Once upon a time - long before everyone knew that millennials are a bunch of Instagramming snowflakes who demand trophies for everything - Generation Xers were a bunch of apathetic slackers. Before that, boomers were the self-absorbed “me generation.” Decades earlier, Silent Generation members were accused of being cautious and conformist.
This is just the way it goes: The old heap scorn onto the young, forgetting that they themselves were once scorned. But life always goes on, and the kids always come to power (and complain about the next generation). And right now, a small but growing group of millennials have fought their way in.
In “The Ones We’ve Been Waiting For,” Time national correspondent (and millennial) Charlotte Alter takes us on an early tour of millennial political leadership. The book opens with a dramatis personae of sorts - a list of 10 millennials who have had early political success, all of whom Alter has interviewed. They range from megawatt stars (Pete Buttigieg and Alexandria Ocasio-Cortez) to officials without national profiles (Rep. Haley Stevens of Michigan and Ithaca, New York, Mayor Svante Myrick).
Alter uses their stories to explore the events that have shaped millennials: 9/11, wars in Iraq and Afghanistan, Barack Obama’s election, the Great Recession, Occupy Wall Street, school shootings, Black Lives Matter, steadily rising student debt, and the election of Donald Trump.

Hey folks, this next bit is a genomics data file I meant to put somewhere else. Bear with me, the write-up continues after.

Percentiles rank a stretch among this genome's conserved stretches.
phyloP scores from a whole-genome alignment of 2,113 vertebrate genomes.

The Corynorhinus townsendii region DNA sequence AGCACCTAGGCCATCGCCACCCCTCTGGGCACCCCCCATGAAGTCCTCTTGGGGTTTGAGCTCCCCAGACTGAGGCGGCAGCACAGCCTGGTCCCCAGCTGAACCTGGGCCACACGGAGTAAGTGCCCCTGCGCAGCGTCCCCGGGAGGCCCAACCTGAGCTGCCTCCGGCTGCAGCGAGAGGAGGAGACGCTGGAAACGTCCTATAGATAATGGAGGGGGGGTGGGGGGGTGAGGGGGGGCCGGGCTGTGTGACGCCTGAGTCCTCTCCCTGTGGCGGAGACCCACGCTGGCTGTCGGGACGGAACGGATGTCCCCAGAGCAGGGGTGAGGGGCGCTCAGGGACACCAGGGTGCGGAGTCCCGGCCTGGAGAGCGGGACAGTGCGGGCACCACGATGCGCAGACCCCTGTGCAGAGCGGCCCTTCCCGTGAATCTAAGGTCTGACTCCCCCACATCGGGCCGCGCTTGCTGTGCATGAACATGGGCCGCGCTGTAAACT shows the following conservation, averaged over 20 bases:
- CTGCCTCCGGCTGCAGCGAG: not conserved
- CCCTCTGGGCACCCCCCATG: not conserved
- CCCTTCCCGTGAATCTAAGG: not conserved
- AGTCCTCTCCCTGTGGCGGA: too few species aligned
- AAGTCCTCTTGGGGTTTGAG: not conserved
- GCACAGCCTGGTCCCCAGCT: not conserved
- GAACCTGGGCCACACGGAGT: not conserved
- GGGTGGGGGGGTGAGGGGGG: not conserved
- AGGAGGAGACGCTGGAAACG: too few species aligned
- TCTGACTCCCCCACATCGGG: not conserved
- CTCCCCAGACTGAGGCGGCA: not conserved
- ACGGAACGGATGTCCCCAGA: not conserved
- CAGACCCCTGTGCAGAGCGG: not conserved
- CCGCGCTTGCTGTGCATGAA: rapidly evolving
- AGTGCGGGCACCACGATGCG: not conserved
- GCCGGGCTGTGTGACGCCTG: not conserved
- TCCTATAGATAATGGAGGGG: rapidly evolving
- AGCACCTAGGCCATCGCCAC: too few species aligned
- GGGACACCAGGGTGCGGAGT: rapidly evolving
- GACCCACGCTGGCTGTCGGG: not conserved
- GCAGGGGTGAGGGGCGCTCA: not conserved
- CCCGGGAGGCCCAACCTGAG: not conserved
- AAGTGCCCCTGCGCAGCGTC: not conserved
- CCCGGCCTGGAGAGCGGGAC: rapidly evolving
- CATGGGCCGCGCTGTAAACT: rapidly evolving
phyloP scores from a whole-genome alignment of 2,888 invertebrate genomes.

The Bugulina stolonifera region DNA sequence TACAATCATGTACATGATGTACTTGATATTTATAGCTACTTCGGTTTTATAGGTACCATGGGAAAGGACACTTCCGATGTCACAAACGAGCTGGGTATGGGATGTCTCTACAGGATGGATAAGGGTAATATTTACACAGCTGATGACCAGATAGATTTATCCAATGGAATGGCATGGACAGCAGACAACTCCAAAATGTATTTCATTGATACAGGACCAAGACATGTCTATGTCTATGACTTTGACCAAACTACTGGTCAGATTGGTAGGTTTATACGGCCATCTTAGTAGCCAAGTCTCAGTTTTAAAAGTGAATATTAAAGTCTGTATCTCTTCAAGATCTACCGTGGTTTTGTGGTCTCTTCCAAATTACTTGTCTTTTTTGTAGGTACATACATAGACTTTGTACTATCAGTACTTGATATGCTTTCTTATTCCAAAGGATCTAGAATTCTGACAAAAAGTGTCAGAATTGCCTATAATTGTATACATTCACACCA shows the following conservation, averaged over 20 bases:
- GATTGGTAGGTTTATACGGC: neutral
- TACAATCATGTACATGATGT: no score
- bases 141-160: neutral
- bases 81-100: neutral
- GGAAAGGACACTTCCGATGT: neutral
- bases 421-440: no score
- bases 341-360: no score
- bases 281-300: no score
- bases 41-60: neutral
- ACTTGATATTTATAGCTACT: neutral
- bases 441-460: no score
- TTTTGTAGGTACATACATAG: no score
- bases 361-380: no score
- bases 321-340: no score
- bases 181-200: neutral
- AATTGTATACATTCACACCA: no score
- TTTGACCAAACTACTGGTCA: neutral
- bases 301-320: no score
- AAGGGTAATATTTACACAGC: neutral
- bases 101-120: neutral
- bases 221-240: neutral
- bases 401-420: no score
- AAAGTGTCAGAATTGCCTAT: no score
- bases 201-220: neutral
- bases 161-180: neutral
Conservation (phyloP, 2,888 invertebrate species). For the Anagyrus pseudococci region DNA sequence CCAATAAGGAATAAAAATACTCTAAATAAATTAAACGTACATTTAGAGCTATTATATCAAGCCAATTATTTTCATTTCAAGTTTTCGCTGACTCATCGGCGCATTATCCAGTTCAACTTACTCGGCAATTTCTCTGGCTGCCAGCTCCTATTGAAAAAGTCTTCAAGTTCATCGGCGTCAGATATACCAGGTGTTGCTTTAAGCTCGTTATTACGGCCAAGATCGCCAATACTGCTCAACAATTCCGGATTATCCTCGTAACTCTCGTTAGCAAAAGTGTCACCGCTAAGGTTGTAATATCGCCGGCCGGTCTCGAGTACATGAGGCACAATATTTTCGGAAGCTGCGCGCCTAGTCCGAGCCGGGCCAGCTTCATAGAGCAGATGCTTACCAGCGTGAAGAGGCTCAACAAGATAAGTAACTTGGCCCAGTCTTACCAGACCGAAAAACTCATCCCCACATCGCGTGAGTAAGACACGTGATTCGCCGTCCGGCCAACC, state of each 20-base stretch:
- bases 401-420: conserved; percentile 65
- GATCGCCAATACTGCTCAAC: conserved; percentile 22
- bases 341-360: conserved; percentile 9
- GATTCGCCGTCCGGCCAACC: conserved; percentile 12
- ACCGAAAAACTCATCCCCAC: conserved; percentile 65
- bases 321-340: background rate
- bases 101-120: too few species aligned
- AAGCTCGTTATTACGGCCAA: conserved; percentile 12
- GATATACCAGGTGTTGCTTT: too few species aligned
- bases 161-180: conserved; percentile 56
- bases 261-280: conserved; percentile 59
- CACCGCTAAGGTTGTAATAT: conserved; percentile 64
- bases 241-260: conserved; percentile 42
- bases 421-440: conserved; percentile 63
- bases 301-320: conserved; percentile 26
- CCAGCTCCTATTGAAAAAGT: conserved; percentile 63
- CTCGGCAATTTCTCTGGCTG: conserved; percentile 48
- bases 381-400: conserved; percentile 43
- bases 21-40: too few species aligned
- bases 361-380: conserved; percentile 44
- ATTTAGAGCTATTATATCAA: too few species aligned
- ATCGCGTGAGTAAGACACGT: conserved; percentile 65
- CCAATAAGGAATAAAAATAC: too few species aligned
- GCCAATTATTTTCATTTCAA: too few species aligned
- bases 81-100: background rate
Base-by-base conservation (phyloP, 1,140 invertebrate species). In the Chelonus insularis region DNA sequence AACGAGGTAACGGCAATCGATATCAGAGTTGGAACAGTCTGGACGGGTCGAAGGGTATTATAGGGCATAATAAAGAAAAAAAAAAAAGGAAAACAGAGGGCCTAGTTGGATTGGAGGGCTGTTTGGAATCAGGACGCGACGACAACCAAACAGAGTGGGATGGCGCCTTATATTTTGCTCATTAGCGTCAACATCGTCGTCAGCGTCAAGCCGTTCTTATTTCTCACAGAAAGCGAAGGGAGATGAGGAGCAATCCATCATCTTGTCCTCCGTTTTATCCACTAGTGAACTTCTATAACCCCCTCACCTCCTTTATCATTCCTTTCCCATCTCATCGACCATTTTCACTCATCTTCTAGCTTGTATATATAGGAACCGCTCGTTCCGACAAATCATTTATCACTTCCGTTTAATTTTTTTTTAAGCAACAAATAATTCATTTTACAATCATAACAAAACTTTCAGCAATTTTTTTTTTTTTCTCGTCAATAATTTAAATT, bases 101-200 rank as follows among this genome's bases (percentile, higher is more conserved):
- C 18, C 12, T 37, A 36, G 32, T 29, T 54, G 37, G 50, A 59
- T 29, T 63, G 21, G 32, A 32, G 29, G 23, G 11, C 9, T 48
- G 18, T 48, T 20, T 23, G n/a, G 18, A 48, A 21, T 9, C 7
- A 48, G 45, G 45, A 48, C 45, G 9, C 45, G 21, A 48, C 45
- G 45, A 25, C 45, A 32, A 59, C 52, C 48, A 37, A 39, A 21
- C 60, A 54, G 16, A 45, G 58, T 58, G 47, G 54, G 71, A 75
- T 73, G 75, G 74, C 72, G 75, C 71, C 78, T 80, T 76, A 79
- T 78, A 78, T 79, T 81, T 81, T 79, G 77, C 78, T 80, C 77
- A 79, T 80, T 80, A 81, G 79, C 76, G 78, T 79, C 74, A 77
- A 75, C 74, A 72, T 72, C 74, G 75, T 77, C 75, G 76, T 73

Which is to say: Millennials have already been through a lot.
It’s to Alter’s credit that she doesn’t try to squish this all under one overarching thesis; “The Ones We’ve Been Waiting For” is an exploration, not a treatise. “This book is about what they believe and why they believe it, and what America might look like when they’re in charge,” she writes in her introduction.
But she’s nevertheless attempting a massive undertaking: covering a list of generation-shaping news events, any one of which could merit a book of its own, with 10 central characters, via multiple storytelling formats. There are 10,000-foot overviews of cultural forces, segments spent tightly at the side of one of her millennial protagonists and brief interludes about particular, disastrous events - shootings and hurricanes.